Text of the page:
Cornman said the incident took place in seconds, describing it as a “very narrow event.”

“You put all that energy in a very short, small piece of space and time, that energy is going somewhere and it’s going into the wind, and it moves the aircraft dramatically,” he said.

Does climate change affect turbulence?

Some research has shown clear-air turbulence may be on the rise due to climate change.

Research from the University of Reading last year found that severe in-air turbulence increased 55 percent between 1979 and 2020. The increase in turbulence is “consistent with the effects of climate change,” the researchers found.

“Following a decade of research showing that climate change will increase clear-air turbulence in the future, we now have evidence suggesting that the increase has already begun,” said Paul Williams, the co-author of the study, at the time.

Porter said the clear-air turbulence is caused by jet stream winds, which “can be flowing faster, as the atmosphere warms.”

Jet streams are bands of strong winds in the upper atmosphere. Some research suggests that they are strengthening as the climate changes, which can make flights faster, but also subject to more potential turbulence.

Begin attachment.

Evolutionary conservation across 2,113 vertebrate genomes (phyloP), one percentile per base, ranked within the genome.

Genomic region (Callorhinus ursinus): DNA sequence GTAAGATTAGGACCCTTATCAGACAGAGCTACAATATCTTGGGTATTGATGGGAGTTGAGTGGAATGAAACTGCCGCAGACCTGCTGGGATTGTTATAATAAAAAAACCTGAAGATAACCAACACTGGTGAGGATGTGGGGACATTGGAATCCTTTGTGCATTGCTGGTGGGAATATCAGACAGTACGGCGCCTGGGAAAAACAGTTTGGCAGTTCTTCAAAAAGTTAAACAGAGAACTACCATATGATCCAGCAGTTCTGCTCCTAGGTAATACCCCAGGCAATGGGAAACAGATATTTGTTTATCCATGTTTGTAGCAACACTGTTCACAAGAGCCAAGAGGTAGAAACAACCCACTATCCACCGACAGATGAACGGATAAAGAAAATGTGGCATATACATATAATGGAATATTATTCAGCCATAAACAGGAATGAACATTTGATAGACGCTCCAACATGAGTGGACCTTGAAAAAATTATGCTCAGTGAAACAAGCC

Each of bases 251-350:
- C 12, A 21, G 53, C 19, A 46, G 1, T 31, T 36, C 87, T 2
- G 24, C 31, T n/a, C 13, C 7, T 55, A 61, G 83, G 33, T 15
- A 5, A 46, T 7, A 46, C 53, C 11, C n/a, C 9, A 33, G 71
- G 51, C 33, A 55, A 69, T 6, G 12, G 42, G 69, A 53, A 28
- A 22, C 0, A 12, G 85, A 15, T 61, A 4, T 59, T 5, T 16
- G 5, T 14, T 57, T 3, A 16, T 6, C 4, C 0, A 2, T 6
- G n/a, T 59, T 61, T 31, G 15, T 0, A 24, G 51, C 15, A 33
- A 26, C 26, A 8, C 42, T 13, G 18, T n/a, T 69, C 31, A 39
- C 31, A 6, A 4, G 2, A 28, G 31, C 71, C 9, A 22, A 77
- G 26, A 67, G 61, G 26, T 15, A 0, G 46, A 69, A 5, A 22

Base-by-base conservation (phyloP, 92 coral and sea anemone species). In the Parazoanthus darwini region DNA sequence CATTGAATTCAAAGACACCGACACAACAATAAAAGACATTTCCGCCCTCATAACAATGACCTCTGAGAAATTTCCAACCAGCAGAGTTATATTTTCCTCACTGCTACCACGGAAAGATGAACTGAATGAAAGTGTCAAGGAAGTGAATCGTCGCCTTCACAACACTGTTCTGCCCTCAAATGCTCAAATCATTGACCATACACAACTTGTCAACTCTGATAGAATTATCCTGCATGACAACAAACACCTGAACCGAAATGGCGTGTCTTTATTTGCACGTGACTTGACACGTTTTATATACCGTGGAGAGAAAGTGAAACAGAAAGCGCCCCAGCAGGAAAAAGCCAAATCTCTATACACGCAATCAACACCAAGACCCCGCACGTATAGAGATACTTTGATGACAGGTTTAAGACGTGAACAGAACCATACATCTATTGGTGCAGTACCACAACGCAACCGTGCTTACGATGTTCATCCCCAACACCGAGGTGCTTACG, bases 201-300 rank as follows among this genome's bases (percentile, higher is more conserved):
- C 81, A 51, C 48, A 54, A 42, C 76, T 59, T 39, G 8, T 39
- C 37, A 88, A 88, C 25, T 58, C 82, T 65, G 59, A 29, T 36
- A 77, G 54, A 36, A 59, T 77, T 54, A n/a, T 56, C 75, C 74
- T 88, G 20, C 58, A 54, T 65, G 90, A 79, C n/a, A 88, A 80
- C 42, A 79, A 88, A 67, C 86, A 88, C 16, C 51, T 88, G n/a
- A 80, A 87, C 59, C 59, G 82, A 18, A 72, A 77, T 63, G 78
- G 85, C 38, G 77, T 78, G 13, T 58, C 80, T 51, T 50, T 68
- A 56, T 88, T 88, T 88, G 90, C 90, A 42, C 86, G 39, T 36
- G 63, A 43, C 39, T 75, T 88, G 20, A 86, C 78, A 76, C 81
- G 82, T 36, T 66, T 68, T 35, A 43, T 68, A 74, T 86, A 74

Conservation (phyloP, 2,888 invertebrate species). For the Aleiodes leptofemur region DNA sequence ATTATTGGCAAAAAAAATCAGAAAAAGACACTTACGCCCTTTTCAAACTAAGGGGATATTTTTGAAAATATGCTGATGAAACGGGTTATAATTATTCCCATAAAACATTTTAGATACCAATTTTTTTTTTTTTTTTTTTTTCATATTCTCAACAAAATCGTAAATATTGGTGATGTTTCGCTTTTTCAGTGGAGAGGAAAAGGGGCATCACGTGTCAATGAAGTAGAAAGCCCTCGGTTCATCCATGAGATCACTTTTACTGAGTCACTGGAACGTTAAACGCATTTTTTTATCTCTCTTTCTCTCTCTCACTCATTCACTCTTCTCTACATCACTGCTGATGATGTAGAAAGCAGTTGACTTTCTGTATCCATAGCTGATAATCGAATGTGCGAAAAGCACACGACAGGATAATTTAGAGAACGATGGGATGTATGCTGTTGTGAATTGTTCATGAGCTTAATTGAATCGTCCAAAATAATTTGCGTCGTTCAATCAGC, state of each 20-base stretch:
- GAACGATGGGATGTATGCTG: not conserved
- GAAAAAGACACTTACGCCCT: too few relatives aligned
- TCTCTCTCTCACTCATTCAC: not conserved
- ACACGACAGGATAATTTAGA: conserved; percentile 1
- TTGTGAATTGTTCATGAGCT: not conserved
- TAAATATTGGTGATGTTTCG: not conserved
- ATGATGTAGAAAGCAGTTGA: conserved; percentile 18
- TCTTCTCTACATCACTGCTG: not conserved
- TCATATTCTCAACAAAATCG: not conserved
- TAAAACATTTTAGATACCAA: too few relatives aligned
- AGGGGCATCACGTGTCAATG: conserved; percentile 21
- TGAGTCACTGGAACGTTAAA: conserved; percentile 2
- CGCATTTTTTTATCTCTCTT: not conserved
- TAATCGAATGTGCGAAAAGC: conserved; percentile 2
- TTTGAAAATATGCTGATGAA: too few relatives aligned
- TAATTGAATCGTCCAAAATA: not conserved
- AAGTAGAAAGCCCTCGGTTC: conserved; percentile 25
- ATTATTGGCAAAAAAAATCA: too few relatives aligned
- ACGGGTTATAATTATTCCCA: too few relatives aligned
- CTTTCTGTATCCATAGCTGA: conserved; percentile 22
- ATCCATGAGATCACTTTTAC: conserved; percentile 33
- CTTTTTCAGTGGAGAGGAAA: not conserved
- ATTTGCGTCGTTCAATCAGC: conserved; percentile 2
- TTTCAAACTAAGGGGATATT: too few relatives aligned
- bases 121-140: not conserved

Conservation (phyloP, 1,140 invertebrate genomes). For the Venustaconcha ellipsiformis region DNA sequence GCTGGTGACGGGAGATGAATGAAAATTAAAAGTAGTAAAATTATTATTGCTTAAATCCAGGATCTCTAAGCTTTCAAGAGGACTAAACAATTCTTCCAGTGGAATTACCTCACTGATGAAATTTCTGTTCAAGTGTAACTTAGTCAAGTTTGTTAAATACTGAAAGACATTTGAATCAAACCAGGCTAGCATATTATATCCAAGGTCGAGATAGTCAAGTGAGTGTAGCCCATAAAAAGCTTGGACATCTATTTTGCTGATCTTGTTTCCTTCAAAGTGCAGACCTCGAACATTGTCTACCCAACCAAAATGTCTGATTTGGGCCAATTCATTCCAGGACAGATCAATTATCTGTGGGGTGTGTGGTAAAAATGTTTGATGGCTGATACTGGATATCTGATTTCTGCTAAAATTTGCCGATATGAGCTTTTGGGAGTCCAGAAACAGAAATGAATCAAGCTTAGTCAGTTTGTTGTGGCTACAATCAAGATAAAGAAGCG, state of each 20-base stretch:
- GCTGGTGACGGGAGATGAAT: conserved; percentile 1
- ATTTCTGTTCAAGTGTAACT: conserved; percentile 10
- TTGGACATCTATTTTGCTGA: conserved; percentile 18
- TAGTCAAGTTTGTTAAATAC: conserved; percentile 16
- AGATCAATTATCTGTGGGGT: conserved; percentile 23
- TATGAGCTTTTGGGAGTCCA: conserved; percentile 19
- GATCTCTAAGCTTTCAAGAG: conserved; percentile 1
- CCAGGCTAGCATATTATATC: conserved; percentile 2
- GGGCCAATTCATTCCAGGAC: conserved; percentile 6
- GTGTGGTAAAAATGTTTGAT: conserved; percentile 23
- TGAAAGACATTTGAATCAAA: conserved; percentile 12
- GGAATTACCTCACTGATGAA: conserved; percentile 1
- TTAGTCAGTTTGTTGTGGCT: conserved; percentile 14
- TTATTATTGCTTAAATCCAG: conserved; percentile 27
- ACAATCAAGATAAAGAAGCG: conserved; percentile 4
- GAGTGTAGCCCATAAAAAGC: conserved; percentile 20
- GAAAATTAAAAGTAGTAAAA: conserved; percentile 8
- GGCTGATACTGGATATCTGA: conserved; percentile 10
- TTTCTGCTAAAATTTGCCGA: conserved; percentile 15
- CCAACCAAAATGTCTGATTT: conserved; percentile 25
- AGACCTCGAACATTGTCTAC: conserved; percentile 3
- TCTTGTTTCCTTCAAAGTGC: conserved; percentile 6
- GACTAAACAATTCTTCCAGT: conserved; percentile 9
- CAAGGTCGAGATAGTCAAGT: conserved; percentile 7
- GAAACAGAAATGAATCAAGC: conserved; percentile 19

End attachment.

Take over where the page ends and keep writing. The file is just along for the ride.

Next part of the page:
“There’s more of a temperature gradient established in the atmosphere. And that can result in greater jet stream winds which can lead to greater incidence of clear air turbulence,” Porter added.

How can turbulence be predicted?

Jennifer Stroozas, the warning coordination meteorologist at the National Weather Service’s Aviation Weather Center, said the center focuses on making weather forecasts of the entire atmosphere that pilots can use to navigate around severe weather and turbulence.

“So if we know the jet stream is sitting at a certain altitude in the sky, we’ll give that specific information in either a forecast or an advisory or a warning because sometimes that’s useful information of where they can find a smoother ride,” she said in an interview.

The Aviation Weather Center provides warnings and forecasts for potential hazardous weather for aircraft. Stroozas noted that measuring turbulence can be a “little bit subjective” because larger airplanes are affected differently than smaller airplanes.

She said the center relies on pilot reports, as well as modeling of the atmosphere and the conditions, to measure turbulence. She also noted that the center keeps an eye on thunderstorms and other potential weather hazards that can impact aviation.

How can you stay safe on flights?

Deaths and severe injuries from turbulence on flights remain rare. The FAA reported 163 total turbulence-related severe injuries between 2009 and 2022, according to its data.

The FAA urges everyone to keep their seat belts fastened while in-flight to prevent turbulence-related injuries. The Association of Flight Attendants also issued a statement following the Singapore Airlines incident to urge passengers to heed instructions of the crew.

“As our climate changes, severe and clear air turbulence instances are on the rise. Always follow crew instructions and wear your seatbelt whenever seated. It is a matter of life and death,” the organization said.